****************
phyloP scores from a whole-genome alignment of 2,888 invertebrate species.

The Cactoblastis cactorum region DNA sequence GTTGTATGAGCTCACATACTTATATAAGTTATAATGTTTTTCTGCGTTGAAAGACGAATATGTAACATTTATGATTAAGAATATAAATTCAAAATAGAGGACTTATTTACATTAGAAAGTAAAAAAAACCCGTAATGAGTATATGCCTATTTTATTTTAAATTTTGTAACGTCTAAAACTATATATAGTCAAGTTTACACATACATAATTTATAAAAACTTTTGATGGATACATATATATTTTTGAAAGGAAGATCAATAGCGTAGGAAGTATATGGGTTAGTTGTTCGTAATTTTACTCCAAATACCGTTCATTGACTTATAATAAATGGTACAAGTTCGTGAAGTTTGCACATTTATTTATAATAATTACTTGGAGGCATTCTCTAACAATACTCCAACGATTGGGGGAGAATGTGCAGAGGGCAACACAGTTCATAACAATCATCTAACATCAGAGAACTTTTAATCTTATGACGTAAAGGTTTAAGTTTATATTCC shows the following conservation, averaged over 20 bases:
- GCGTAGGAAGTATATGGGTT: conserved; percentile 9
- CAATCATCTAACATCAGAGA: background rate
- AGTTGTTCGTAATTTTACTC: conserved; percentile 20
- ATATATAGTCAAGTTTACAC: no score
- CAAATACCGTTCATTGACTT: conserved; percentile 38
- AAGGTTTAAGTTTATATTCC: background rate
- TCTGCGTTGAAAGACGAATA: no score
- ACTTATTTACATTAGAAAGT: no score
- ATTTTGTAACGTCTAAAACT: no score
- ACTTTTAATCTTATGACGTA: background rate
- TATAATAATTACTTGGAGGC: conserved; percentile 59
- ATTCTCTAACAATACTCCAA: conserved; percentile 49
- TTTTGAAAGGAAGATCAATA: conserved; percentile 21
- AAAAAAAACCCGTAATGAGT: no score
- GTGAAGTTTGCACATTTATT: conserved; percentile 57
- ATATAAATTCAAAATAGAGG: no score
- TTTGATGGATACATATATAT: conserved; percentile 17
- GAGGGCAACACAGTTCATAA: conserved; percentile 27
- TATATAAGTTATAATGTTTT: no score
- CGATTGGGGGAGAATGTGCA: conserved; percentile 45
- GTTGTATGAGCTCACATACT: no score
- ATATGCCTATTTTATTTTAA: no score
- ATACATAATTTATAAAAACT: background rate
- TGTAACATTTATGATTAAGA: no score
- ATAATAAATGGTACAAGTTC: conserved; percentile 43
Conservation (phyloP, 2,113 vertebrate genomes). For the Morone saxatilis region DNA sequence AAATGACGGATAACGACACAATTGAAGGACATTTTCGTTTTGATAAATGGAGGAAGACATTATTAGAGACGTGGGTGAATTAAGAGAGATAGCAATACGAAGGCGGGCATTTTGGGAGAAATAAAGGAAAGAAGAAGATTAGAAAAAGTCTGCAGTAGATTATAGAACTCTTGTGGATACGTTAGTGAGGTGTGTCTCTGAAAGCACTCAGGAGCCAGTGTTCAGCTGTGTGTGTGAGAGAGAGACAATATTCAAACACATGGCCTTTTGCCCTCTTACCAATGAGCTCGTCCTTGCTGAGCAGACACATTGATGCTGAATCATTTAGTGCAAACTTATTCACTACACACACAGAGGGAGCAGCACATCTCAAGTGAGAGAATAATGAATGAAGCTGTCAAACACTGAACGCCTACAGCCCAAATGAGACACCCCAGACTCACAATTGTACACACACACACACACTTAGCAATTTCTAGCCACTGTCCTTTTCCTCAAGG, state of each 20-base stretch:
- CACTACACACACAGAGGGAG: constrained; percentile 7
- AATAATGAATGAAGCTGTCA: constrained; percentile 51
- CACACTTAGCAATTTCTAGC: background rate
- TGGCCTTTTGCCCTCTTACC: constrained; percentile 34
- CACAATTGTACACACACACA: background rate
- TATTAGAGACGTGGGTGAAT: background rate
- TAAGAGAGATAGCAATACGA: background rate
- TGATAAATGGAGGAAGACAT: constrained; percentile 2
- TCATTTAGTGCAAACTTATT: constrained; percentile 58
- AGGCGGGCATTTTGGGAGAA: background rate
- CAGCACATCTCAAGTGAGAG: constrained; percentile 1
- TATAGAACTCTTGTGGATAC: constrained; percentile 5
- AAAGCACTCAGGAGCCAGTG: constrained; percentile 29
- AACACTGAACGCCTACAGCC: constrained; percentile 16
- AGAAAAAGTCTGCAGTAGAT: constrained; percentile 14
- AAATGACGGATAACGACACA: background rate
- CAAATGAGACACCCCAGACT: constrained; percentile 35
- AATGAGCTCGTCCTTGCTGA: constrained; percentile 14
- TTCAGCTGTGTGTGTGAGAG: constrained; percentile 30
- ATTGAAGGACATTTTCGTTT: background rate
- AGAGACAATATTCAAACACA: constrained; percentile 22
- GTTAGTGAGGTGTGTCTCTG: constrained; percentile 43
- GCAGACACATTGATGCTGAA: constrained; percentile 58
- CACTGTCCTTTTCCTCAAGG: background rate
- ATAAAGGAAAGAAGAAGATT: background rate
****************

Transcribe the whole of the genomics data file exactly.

phyloP scores from a whole-genome alignment of 2,888 invertebrate species.

The Cactoblastis cactorum region DNA sequence GTTGTATGAGCTCACATACTTATATAAGTTATAATGTTTTTCTGCGTTGAAAGACGAATATGTAACATTTATGATTAAGAATATAAATTCAAAATAGAGGACTTATTTACATTAGAAAGTAAAAAAAACCCGTAATGAGTATATGCCTATTTTATTTTAAATTTTGTAACGTCTAAAACTATATATAGTCAAGTTTACACATACATAATTTATAAAAACTTTTGATGGATACATATATATTTTTGAAAGGAAGATCAATAGCGTAGGAAGTATATGGGTTAGTTGTTCGTAATTTTACTCCAAATACCGTTCATTGACTTATAATAAATGGTACAAGTTCGTGAAGTTTGCACATTTATTTATAATAATTACTTGGAGGCATTCTCTAACAATACTCCAACGATTGGGGGAGAATGTGCAGAGGGCAACACAGTTCATAACAATCATCTAACATCAGAGAACTTTTAATCTTATGACGTAAAGGTTTAAGTTTATATTCC shows the following conservation, averaged over 20 bases:
- GCGTAGGAAGTATATGGGTT: conserved; percentile 9
- CAATCATCTAACATCAGAGA: background rate
- AGTTGTTCGTAATTTTACTC: conserved; percentile 20
- ATATATAGTCAAGTTTACAC: no score
- CAAATACCGTTCATTGACTT: conserved; percentile 38
- AAGGTTTAAGTTTATATTCC: background rate
- TCTGCGTTGAAAGACGAATA: no score
- ACTTATTTACATTAGAAAGT: no score
- ATTTTGTAACGTCTAAAACT: no score
- ACTTTTAATCTTATGACGTA: background rate
- TATAATAATTACTTGGAGGC: conserved; percentile 59
- ATTCTCTAACAATACTCCAA: conserved; percentile 49
- TTTTGAAAGGAAGATCAATA: conserved; percentile 21
- AAAAAAAACCCGTAATGAGT: no score
- GTGAAGTTTGCACATTTATT: conserved; percentile 57
- ATATAAATTCAAAATAGAGG: no score
- TTTGATGGATACATATATAT: conserved; percentile 17
- GAGGGCAACACAGTTCATAA: conserved; percentile 27
- TATATAAGTTATAATGTTTT: no score
- CGATTGGGGGAGAATGTGCA: conserved; percentile 45
- GTTGTATGAGCTCACATACT: no score
- ATATGCCTATTTTATTTTAA: no score
- ATACATAATTTATAAAAACT: background rate
- TGTAACATTTATGATTAAGA: no score
- ATAATAAATGGTACAAGTTC: conserved; percentile 43
Conservation (phyloP, 2,113 vertebrate genomes). For the Morone saxatilis region DNA sequence AAATGACGGATAACGACACAATTGAAGGACATTTTCGTTTTGATAAATGGAGGAAGACATTATTAGAGACGTGGGTGAATTAAGAGAGATAGCAATACGAAGGCGGGCATTTTGGGAGAAATAAAGGAAAGAAGAAGATTAGAAAAAGTCTGCAGTAGATTATAGAACTCTTGTGGATACGTTAGTGAGGTGTGTCTCTGAAAGCACTCAGGAGCCAGTGTTCAGCTGTGTGTGTGAGAGAGAGACAATATTCAAACACATGGCCTTTTGCCCTCTTACCAATGAGCTCGTCCTTGCTGAGCAGACACATTGATGCTGAATCATTTAGTGCAAACTTATTCACTACACACACAGAGGGAGCAGCACATCTCAAGTGAGAGAATAATGAATGAAGCTGTCAAACACTGAACGCCTACAGCCCAAATGAGACACCCCAGACTCACAATTGTACACACACACACACACTTAGCAATTTCTAGCCACTGTCCTTTTCCTCAAGG, state of each 20-base stretch:
- CACTACACACACAGAGGGAG: constrained; percentile 7
- AATAATGAATGAAGCTGTCA: constrained; percentile 51
- CACACTTAGCAATTTCTAGC: background rate
- TGGCCTTTTGCCCTCTTACC: constrained; percentile 34
- CACAATTGTACACACACACA: background rate
- TATTAGAGACGTGGGTGAAT: background rate
- TAAGAGAGATAGCAATACGA: background rate
- TGATAAATGGAGGAAGACAT: constrained; percentile 2
- TCATTTAGTGCAAACTTATT: constrained; percentile 58
- AGGCGGGCATTTTGGGAGAA: background rate
- CAGCACATCTCAAGTGAGAG: constrained; percentile 1
- TATAGAACTCTTGTGGATAC: constrained; percentile 5
- AAAGCACTCAGGAGCCAGTG: constrained; percentile 29
- AACACTGAACGCCTACAGCC: constrained; percentile 16
- AGAAAAAGTCTGCAGTAGAT: constrained; percentile 14
- AAATGACGGATAACGACACA: background rate
- CAAATGAGACACCCCAGACT: constrained; percentile 35
- AATGAGCTCGTCCTTGCTGA: constrained; percentile 14
- TTCAGCTGTGTGTGTGAGAG: constrained; percentile 30
- ATTGAAGGACATTTTCGTTT: background rate
- AGAGACAATATTCAAACACA: constrained; percentile 22
- GTTAGTGAGGTGTGTCTCTG: constrained; percentile 43
- GCAGACACATTGATGCTGAA: constrained; percentile 58
- CACTGTCCTTTTCCTCAAGG: background rate
- ATAAAGGAAAGAAGAAGATT: background rate